My daughter is almost 11, 46" tall with pain and fatigue in her hips/legs after a long day. Her 5th grade class is going on a large field trip in May to Disney World in Orlando ,and the Little People of America National Convention is in Orlando this upcoming summer 2018. I'm sure there will be many of these families planning to go to Disney World, due to the nature of most of the rides (smaller height requirements and not large roller coasters compared to other theme parks in the area). There is a large population of Little People (among people with other special needs) who NEED THEIR OWN mobility device instead of being forced to PAY to rent a mobility device that is entirely too large for this population to safely drive for themselves and for the safety of other guests as well. This also takes away from their experience, as sitting down makes this population of people smaller than standing, which makes food windows, etc... inaccessible. The SCV safely gives them 9" extra to access the park. It just makes sense for people to be able to use THEIR OWN DEVICES, 2,3, or 4 wheels. I have to wonder if this is not a money making gimmick for Disney to make people pay roughly $50/day to rent a scooter that does NOT fit their needs and is questionably unsafe for many people.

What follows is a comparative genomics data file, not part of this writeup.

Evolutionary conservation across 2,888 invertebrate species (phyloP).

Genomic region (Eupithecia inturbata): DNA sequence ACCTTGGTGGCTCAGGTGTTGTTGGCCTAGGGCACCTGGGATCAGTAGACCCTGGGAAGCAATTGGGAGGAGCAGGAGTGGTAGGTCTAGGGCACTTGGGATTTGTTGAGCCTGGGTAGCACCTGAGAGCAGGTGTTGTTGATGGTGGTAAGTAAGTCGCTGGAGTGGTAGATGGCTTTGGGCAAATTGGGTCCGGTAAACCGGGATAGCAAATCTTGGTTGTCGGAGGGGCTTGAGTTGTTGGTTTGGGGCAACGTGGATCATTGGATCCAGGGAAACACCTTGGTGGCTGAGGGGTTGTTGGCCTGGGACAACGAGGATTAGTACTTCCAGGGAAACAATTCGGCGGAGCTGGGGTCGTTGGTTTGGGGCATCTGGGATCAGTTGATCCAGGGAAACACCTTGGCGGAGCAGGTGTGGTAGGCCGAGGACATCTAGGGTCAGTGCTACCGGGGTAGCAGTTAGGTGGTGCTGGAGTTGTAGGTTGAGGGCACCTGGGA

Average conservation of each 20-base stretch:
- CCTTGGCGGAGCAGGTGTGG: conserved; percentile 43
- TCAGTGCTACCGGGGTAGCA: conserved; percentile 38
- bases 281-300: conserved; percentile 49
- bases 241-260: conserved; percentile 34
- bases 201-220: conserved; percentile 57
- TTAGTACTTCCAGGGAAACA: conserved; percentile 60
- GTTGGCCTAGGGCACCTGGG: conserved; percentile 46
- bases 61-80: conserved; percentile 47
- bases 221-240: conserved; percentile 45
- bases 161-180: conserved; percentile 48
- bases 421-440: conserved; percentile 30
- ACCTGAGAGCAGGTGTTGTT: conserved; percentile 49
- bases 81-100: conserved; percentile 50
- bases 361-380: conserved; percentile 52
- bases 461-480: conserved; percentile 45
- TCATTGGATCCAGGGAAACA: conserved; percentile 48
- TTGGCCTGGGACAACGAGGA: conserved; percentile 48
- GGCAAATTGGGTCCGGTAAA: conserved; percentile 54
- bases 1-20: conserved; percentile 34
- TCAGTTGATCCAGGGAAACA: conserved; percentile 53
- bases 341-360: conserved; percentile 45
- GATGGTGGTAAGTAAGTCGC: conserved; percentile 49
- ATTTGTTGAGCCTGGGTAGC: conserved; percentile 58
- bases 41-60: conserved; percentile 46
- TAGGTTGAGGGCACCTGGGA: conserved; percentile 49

Let's please show Disney the need for this allowance BEFORE the LPA National Convention in July and Olivia's class trip in May. There has to be a process that Disney CAN allow these devices in the park for special needs guests. I agree with requiring a handicap sticker on the device or hanger from a car, etc... but there is a way to do this if Disney agrees to be open minded to it. Disney is considered a very progressive, up to date park, but they are behind in this! These devices have been around as mobility devices since the early 2000's and are only advancing, they are not going away. It is time for Disney to evolve as well. Some may think that if they allow these devices for some (handicap), they must allow for all (non-handicapped), that will be a minimal to non-issue, as these devices that the battery is intended to last and the use is intended as a daily driver, are in the $3000 range, which is not accessible to just anyone who wants to zoom through the park. Other theme parks allow these devices with NO questions asked. Olivia used her device in Washington, DC as a 9 year old with NO issues safety wise and we weren't questioned anywhere we went. Please sign this petition and share so that Olivia, other Little People, and people with disabilities of all types have this option available to them while enjoying the MAGIC of Walt Disney's parks. Thank you for your consideration, and in true Disney fashion, Have a Magical Day!